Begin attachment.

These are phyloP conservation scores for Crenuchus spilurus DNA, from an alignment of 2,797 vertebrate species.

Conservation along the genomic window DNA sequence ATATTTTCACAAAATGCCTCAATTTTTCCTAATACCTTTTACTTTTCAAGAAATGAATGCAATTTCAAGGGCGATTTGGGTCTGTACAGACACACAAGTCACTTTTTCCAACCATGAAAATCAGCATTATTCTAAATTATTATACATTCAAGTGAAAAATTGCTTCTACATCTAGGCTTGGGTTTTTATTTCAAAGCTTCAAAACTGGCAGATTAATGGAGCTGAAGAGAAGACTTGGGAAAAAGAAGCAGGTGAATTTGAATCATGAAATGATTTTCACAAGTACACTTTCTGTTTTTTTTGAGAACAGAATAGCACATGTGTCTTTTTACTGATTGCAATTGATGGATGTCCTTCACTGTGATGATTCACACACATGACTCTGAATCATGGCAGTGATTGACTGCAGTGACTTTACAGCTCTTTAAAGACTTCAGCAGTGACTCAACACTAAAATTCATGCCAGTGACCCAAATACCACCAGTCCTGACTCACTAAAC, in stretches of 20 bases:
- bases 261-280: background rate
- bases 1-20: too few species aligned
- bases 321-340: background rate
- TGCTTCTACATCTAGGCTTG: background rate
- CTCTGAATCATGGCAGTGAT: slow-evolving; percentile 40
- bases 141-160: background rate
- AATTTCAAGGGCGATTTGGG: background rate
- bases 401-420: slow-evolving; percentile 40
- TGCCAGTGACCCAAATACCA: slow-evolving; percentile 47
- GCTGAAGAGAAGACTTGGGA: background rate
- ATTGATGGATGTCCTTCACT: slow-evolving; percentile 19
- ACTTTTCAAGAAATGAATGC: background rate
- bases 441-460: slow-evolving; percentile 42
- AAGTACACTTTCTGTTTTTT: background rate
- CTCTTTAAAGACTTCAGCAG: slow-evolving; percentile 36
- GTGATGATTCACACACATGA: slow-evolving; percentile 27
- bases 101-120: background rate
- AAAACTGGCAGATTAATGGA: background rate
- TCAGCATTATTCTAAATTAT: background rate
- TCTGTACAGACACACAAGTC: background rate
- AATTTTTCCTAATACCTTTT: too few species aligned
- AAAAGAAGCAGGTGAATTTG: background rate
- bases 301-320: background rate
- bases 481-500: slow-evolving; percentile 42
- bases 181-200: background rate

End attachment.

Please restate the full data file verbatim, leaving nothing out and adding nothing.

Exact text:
These are phyloP conservation scores for Crenuchus spilurus DNA, from an alignment of 2,797 vertebrate species.

Conservation along the genomic window DNA sequence ATATTTTCACAAAATGCCTCAATTTTTCCTAATACCTTTTACTTTTCAAGAAATGAATGCAATTTCAAGGGCGATTTGGGTCTGTACAGACACACAAGTCACTTTTTCCAACCATGAAAATCAGCATTATTCTAAATTATTATACATTCAAGTGAAAAATTGCTTCTACATCTAGGCTTGGGTTTTTATTTCAAAGCTTCAAAACTGGCAGATTAATGGAGCTGAAGAGAAGACTTGGGAAAAAGAAGCAGGTGAATTTGAATCATGAAATGATTTTCACAAGTACACTTTCTGTTTTTTTTGAGAACAGAATAGCACATGTGTCTTTTTACTGATTGCAATTGATGGATGTCCTTCACTGTGATGATTCACACACATGACTCTGAATCATGGCAGTGATTGACTGCAGTGACTTTACAGCTCTTTAAAGACTTCAGCAGTGACTCAACACTAAAATTCATGCCAGTGACCCAAATACCACCAGTCCTGACTCACTAAAC, in stretches of 20 bases:
- bases 261-280: background rate
- bases 1-20: too few species aligned
- bases 321-340: background rate
- TGCTTCTACATCTAGGCTTG: background rate
- CTCTGAATCATGGCAGTGAT: slow-evolving; percentile 40
- bases 141-160: background rate
- AATTTCAAGGGCGATTTGGG: background rate
- bases 401-420: slow-evolving; percentile 40
- TGCCAGTGACCCAAATACCA: slow-evolving; percentile 47
- GCTGAAGAGAAGACTTGGGA: background rate
- ATTGATGGATGTCCTTCACT: slow-evolving; percentile 19
- ACTTTTCAAGAAATGAATGC: background rate
- bases 441-460: slow-evolving; percentile 42
- AAGTACACTTTCTGTTTTTT: background rate
- CTCTTTAAAGACTTCAGCAG: slow-evolving; percentile 36
- GTGATGATTCACACACATGA: slow-evolving; percentile 27
- bases 101-120: background rate
- AAAACTGGCAGATTAATGGA: background rate
- TCAGCATTATTCTAAATTAT: background rate
- TCTGTACAGACACACAAGTC: background rate
- AATTTTTCCTAATACCTTTT: too few species aligned
- AAAAGAAGCAGGTGAATTTG: background rate
- bases 301-320: background rate
- bases 481-500: slow-evolving; percentile 42
- bases 181-200: background rate